Logged
dennis100
Moderators
Hero Member
*****

Karma: +24/-0
Offline Offline

Posts: 62863


« Reply #107 on: October 12, 2014, 03:02:17 AM »

Model Number 37602
Event Date 08/23/2014
Event Type Injury
Event Description
It was reported that the patient¿s deep brain stimulator (dbs) batteries were replaced 5 days prior to report due to normal elective replacement indicator (eri). Two days prior to report, the patient had been admitted to the hospital due to agitation and confusion. The patient was put on iv ativan to reduce agitation. Agitation thought to be due to the effect of anesthesia and patient¿s increased dementia. A ct scan was done and the patient did not have any signs of cerebral infarction but did have significant atrophy on the left side of the brain. The patient developed congestive heart failure and passed away the day of the report. It was indicated that it felt that this was a natural transition as he had continued health issues and had a mental decline. It was noted that the dbs system had allowed the patient to keep active for several years. The patient developed rheumatoid arthritis, cardiac issues, diabetes, and dementia. The death was not seen to involve the dbs units or replacement.

Manufacturer Narrative
Product id: 37602, serial# (b)(4), product type: implantable neurostimulator. Product id: 37602, serial# (b)(4), product type: implantable neurostimulator. Product id: neu_unknown_lead, lot# unknown, product type: lead. Product id: neu_unknown_lead, lot# unknown, product type: lead. Product id: neu_unknown_ext, serial# unknown, product type: extension. Product id: neu_unknown_ext, serial# unknown, product type: extension. (b)(4).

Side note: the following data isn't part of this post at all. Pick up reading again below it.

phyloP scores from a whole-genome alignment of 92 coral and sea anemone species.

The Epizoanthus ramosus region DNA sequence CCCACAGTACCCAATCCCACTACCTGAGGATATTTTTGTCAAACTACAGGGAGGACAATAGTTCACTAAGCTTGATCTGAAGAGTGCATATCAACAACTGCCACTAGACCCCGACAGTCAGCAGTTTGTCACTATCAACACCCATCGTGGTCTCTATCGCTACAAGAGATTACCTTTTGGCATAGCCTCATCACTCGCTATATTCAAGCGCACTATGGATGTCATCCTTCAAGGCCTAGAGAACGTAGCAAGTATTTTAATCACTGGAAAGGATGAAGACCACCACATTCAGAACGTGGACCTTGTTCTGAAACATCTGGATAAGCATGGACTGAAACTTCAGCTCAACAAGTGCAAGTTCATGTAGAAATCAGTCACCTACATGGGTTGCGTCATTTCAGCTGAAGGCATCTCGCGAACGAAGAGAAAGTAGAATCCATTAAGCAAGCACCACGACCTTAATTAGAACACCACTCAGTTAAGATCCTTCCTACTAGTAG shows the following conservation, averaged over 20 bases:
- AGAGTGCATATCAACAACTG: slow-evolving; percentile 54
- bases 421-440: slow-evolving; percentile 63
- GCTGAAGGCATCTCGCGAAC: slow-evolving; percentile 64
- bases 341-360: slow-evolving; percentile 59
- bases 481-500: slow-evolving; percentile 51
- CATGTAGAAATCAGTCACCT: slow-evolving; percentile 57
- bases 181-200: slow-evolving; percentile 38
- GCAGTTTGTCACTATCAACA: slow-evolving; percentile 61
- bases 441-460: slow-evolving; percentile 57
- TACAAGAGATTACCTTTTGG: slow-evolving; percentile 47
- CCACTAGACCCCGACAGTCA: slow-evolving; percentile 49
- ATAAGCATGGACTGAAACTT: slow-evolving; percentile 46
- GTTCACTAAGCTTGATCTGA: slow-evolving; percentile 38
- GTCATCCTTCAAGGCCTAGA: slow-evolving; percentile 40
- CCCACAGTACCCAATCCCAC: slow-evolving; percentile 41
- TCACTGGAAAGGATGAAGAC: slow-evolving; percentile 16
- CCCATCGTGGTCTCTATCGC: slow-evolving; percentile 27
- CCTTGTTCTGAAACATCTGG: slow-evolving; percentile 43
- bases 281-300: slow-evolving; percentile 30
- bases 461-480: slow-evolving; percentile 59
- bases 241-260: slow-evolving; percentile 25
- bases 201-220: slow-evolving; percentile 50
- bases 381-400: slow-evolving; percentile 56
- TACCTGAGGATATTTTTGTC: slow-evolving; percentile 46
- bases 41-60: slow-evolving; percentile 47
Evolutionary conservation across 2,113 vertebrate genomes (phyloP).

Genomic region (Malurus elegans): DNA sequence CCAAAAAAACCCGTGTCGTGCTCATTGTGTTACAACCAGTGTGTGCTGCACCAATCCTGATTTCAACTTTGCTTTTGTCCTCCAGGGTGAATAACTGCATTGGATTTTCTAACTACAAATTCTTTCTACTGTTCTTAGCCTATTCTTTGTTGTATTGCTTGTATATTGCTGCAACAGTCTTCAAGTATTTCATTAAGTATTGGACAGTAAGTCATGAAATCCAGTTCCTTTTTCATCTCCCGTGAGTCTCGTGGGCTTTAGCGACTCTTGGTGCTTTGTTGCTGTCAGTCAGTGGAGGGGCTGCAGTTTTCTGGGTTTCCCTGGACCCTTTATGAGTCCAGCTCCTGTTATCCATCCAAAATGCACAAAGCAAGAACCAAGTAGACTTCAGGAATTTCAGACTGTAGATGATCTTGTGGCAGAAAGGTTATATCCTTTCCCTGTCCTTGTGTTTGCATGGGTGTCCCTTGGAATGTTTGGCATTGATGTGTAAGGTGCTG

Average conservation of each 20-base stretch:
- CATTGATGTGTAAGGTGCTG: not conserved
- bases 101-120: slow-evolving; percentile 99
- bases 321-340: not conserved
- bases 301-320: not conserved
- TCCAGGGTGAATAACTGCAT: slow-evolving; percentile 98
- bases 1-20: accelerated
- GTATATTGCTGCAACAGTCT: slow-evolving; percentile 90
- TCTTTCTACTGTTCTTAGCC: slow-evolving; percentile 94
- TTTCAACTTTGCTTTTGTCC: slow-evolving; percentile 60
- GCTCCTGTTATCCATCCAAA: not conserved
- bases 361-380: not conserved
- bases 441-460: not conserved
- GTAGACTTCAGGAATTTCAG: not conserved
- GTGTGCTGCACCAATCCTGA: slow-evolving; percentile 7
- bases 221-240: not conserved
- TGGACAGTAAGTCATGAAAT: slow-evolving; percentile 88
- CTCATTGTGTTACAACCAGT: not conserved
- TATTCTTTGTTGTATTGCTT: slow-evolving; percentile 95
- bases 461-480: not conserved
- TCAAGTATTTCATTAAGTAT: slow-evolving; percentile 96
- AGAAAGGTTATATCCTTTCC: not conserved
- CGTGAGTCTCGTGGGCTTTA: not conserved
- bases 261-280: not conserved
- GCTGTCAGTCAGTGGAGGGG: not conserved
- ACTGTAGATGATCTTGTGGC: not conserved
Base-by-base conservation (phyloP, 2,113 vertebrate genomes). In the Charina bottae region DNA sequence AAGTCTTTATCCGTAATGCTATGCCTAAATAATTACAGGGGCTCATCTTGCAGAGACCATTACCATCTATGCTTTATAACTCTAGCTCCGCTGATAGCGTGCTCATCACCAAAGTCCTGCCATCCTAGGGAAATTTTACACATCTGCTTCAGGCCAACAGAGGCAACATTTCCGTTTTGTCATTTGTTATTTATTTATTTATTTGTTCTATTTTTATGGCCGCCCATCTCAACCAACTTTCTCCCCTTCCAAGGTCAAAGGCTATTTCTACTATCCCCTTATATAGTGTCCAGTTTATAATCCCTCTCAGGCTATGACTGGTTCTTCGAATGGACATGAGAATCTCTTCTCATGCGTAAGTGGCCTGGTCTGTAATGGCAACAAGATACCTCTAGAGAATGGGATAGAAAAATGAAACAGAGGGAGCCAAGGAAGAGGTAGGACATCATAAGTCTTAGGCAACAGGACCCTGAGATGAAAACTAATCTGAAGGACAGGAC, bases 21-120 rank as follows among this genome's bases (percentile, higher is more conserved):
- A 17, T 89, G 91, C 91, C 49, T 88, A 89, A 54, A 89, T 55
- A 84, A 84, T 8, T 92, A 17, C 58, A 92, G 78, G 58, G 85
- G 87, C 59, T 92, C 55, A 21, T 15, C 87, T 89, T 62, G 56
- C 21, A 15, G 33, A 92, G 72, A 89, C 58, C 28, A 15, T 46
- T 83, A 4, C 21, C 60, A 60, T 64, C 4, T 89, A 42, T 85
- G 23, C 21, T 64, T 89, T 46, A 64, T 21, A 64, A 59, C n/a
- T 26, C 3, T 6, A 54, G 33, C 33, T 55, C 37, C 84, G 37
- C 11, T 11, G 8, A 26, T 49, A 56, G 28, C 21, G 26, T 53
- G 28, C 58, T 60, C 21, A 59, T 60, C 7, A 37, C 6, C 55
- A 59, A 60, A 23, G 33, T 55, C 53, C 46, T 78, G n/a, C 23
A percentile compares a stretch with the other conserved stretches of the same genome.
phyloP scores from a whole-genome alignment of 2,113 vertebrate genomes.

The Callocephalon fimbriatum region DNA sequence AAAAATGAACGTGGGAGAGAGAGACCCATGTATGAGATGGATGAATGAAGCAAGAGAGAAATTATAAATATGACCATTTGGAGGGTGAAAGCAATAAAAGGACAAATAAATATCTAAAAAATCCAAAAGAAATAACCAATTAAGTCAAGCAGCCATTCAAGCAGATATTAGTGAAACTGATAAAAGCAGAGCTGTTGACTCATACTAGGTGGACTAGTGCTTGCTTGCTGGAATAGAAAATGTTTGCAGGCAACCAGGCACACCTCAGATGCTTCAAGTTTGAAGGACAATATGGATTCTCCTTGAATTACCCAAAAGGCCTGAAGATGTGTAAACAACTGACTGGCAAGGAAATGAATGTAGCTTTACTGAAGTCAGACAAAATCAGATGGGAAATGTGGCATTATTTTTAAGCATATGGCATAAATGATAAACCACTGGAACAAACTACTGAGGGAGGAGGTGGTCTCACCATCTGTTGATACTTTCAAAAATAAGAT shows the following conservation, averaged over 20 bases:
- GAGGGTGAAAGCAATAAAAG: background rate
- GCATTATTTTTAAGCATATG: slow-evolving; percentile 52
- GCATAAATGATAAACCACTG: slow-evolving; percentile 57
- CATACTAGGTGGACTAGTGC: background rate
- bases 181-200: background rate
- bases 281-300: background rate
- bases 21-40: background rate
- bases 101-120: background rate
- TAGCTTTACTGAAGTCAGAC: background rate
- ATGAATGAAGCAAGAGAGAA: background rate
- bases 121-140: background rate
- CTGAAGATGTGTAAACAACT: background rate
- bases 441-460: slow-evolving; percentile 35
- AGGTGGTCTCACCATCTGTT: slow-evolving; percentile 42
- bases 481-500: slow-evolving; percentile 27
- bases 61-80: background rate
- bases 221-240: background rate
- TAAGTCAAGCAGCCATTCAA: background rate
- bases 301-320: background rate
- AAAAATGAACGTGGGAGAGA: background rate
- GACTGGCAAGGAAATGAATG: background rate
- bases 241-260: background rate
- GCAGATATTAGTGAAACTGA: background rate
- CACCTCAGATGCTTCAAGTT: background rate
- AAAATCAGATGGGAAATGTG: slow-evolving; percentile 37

http://www.accessdata.fda.gov/scripts/cdrh/cfdocs/cfmaude/detail.cfm?mdrfoi__id=4104182
Logged
dennis100
Moderators
Hero Member
*****

Karma: +24/-0
Offline Offline

Posts: 62863


« Reply #108 on: November 08, 2014, 04:48:32 AM »

Model Number 7428
Event Type Injury
Manufacturer Narrative
Product id 3387s-40, lot# v100746, implanted: 2008 (b)(6); product type lead product id 7436, serial# (b)(4), implanted: 2008 (b)(6); product type programmer, patient product id 3387s-40, lot# v100746, implanted: 2008 (b)(6); product type lead product id 7482a51, serial# (b)(4), implanted: 2008 (b)(6); product type extension product id 7482a51, serial# (b)(4), implanted: 2008 (b)(6); product type extension. (b)(4).